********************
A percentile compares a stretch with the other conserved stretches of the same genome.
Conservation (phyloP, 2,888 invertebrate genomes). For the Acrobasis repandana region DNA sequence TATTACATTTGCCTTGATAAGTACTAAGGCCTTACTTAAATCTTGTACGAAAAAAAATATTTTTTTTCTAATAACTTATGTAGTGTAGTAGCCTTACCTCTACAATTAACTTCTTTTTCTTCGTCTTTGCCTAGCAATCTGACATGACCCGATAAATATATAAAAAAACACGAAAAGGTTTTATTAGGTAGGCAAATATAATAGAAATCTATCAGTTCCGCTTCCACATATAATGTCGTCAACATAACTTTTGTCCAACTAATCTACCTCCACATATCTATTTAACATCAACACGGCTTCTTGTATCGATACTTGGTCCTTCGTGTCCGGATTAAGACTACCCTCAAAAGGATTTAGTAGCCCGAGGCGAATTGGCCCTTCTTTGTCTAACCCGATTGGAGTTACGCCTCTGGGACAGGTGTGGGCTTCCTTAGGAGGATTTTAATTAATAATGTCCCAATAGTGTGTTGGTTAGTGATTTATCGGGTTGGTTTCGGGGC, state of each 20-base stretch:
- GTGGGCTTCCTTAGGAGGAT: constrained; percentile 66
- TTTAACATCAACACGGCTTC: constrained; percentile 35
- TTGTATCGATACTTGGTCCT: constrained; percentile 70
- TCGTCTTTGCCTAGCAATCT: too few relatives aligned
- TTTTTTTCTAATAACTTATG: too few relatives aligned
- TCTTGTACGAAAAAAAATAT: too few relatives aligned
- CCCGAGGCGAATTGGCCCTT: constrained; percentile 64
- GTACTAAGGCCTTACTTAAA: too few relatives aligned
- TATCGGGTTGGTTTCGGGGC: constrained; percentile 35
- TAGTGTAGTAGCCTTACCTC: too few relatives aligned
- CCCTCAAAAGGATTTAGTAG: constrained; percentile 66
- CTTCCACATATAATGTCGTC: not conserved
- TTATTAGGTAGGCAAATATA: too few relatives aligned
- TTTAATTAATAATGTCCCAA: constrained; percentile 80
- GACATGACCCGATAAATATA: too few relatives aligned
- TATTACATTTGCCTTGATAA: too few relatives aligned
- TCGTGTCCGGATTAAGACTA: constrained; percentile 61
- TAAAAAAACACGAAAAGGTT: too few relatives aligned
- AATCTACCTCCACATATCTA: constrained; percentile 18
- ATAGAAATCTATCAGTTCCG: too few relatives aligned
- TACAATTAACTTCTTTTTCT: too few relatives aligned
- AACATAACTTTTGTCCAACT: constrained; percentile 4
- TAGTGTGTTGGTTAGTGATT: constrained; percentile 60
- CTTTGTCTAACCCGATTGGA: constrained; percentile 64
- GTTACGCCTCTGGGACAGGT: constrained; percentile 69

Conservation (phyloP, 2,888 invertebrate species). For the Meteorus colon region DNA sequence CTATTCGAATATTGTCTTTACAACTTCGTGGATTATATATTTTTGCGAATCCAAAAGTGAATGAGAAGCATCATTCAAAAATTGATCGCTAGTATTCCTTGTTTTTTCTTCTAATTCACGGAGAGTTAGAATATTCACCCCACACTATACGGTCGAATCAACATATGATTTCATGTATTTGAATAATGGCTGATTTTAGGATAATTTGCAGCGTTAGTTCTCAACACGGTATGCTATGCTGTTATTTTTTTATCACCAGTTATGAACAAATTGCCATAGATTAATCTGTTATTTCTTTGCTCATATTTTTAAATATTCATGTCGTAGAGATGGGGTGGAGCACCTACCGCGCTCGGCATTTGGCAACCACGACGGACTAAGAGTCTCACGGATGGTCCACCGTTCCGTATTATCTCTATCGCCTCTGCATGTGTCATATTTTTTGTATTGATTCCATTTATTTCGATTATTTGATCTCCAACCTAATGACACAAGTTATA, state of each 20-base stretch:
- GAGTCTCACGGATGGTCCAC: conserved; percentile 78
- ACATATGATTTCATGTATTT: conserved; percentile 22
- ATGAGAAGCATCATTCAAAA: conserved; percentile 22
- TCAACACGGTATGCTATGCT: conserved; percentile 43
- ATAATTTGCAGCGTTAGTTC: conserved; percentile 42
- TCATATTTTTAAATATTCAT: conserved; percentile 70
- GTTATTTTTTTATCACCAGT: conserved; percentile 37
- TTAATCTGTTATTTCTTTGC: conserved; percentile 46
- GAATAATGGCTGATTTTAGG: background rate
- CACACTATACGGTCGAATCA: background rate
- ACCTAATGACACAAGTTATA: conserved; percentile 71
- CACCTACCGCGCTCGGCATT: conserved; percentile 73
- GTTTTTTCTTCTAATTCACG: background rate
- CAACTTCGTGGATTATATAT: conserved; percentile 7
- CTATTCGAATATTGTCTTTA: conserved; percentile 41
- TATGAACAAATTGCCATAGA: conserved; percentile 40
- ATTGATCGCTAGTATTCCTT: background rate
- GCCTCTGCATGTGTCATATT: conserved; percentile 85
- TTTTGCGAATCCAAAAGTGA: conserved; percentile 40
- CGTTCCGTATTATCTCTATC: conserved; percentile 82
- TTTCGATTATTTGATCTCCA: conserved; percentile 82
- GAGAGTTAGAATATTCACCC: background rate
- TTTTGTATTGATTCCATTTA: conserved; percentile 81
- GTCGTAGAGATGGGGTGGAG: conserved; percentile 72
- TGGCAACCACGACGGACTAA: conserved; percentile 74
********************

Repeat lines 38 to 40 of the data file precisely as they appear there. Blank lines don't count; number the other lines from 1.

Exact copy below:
- CACACTATACGGTCGAATCA: background rate
- ACCTAATGACACAAGTTATA: conserved; percentile 71
- CACCTACCGCGCTCGGCATT: conserved; percentile 73